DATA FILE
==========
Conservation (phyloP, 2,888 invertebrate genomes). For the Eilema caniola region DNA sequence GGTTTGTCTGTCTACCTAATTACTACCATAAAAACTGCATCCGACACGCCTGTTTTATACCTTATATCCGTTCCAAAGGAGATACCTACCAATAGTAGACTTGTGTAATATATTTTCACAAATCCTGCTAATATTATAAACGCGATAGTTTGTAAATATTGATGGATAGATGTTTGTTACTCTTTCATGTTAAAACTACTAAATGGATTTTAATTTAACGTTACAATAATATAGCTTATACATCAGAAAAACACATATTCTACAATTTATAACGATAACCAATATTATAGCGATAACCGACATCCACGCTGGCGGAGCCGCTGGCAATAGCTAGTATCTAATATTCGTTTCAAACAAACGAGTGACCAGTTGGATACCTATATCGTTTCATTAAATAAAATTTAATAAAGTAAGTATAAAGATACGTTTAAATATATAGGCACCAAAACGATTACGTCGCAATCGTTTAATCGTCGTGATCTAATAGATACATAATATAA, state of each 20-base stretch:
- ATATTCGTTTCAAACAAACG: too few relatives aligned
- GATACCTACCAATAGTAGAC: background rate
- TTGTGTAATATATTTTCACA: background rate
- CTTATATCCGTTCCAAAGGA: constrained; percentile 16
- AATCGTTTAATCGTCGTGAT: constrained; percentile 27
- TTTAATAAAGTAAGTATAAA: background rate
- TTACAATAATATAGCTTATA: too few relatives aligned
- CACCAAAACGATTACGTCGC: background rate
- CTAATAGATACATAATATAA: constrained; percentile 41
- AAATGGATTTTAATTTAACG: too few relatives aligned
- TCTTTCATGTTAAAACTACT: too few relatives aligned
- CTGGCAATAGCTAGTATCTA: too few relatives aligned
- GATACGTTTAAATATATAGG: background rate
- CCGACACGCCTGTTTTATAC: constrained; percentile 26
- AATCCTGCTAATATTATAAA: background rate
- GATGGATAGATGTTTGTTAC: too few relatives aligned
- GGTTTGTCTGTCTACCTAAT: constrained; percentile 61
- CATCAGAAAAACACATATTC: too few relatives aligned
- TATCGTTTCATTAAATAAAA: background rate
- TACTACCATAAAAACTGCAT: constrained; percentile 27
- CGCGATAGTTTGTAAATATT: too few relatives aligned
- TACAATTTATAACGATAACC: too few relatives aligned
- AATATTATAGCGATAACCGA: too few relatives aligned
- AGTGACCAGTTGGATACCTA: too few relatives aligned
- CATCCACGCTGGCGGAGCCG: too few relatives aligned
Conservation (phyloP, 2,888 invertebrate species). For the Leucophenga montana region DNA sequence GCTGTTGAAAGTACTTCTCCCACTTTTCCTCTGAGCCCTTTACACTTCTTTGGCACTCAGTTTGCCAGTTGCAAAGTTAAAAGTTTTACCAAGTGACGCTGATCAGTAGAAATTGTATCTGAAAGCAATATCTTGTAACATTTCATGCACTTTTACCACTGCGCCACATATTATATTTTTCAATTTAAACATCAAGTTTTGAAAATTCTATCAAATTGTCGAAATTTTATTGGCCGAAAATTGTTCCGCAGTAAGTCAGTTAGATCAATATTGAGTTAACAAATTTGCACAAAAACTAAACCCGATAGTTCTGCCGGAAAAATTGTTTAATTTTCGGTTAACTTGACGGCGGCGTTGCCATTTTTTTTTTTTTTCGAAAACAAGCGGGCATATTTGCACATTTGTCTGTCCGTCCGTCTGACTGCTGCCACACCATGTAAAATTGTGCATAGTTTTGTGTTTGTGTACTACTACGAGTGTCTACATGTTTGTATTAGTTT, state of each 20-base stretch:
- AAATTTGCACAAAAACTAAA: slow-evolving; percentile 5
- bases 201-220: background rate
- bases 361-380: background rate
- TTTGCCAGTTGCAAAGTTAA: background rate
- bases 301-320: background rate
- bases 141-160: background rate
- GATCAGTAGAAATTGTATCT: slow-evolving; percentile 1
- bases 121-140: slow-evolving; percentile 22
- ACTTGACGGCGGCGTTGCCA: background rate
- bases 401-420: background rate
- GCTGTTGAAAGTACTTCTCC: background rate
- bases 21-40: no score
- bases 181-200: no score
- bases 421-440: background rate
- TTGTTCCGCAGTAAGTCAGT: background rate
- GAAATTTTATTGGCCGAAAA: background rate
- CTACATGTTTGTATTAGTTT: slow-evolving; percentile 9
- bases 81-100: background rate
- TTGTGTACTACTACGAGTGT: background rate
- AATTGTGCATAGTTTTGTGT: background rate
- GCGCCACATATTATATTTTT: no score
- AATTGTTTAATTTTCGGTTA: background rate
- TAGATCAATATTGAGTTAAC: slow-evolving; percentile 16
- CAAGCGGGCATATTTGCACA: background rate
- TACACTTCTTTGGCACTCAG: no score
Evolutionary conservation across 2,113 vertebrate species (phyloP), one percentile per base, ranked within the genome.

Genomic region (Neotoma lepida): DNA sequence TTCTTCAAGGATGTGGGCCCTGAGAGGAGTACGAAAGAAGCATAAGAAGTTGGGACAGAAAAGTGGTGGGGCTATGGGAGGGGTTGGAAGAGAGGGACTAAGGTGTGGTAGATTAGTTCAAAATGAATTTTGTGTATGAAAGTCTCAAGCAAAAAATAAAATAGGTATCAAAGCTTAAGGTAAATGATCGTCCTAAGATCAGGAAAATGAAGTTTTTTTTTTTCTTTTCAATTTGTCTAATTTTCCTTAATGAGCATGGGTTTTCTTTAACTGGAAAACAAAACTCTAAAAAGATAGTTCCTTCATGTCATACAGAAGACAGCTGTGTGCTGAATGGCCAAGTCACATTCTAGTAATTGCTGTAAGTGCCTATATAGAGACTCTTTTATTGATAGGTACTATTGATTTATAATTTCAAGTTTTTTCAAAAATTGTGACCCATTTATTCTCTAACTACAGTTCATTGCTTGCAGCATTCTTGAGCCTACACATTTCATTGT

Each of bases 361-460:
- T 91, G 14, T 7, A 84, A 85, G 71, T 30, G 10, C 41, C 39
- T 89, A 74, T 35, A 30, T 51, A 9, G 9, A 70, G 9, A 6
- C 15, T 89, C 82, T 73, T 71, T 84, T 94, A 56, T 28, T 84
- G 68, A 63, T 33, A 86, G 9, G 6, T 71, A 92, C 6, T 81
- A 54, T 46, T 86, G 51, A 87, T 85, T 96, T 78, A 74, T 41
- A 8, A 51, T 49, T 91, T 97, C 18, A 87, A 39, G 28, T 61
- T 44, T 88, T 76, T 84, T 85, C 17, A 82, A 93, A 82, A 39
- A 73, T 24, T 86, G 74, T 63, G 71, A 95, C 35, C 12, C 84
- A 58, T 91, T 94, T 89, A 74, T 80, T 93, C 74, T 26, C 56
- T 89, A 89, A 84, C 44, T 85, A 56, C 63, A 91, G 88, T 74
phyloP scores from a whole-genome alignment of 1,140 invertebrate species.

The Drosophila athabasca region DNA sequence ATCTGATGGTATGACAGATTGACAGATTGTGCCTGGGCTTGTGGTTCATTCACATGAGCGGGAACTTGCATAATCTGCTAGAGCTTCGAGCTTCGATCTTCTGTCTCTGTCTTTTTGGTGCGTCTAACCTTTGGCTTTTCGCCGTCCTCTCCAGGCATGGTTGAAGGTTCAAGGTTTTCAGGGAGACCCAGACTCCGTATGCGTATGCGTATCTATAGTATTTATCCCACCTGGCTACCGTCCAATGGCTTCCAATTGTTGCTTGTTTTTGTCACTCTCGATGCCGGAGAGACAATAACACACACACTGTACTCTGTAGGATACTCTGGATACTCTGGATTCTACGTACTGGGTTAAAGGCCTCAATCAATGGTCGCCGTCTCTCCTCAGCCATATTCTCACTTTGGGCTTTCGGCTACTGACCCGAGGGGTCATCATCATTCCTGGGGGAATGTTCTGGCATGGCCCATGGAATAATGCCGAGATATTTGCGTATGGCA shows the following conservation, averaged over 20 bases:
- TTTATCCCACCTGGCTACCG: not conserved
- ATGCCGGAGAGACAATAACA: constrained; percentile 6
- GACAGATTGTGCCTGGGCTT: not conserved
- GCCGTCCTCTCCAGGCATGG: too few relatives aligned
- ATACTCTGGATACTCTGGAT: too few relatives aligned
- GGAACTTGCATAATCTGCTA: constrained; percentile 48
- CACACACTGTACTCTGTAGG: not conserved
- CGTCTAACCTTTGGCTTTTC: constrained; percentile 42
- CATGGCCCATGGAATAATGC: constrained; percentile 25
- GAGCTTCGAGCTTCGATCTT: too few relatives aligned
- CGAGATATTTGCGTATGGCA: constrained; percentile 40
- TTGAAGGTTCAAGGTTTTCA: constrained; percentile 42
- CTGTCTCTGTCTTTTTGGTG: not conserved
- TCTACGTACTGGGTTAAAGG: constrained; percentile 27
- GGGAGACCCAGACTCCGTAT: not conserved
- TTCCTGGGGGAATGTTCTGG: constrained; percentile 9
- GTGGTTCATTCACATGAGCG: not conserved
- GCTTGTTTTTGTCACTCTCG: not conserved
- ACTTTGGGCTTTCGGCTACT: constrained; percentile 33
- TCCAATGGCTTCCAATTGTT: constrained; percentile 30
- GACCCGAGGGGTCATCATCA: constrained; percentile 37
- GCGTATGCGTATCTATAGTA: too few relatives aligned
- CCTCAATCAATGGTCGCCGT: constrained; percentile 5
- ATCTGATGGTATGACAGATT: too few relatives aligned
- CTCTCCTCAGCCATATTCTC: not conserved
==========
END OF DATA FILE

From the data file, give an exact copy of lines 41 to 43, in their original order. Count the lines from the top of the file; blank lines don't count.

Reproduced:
- bases 421-440: background rate
- TTGTTCCGCAGTAAGTCAGT: background rate
- GAAATTTTATTGGCCGAAAA: background rate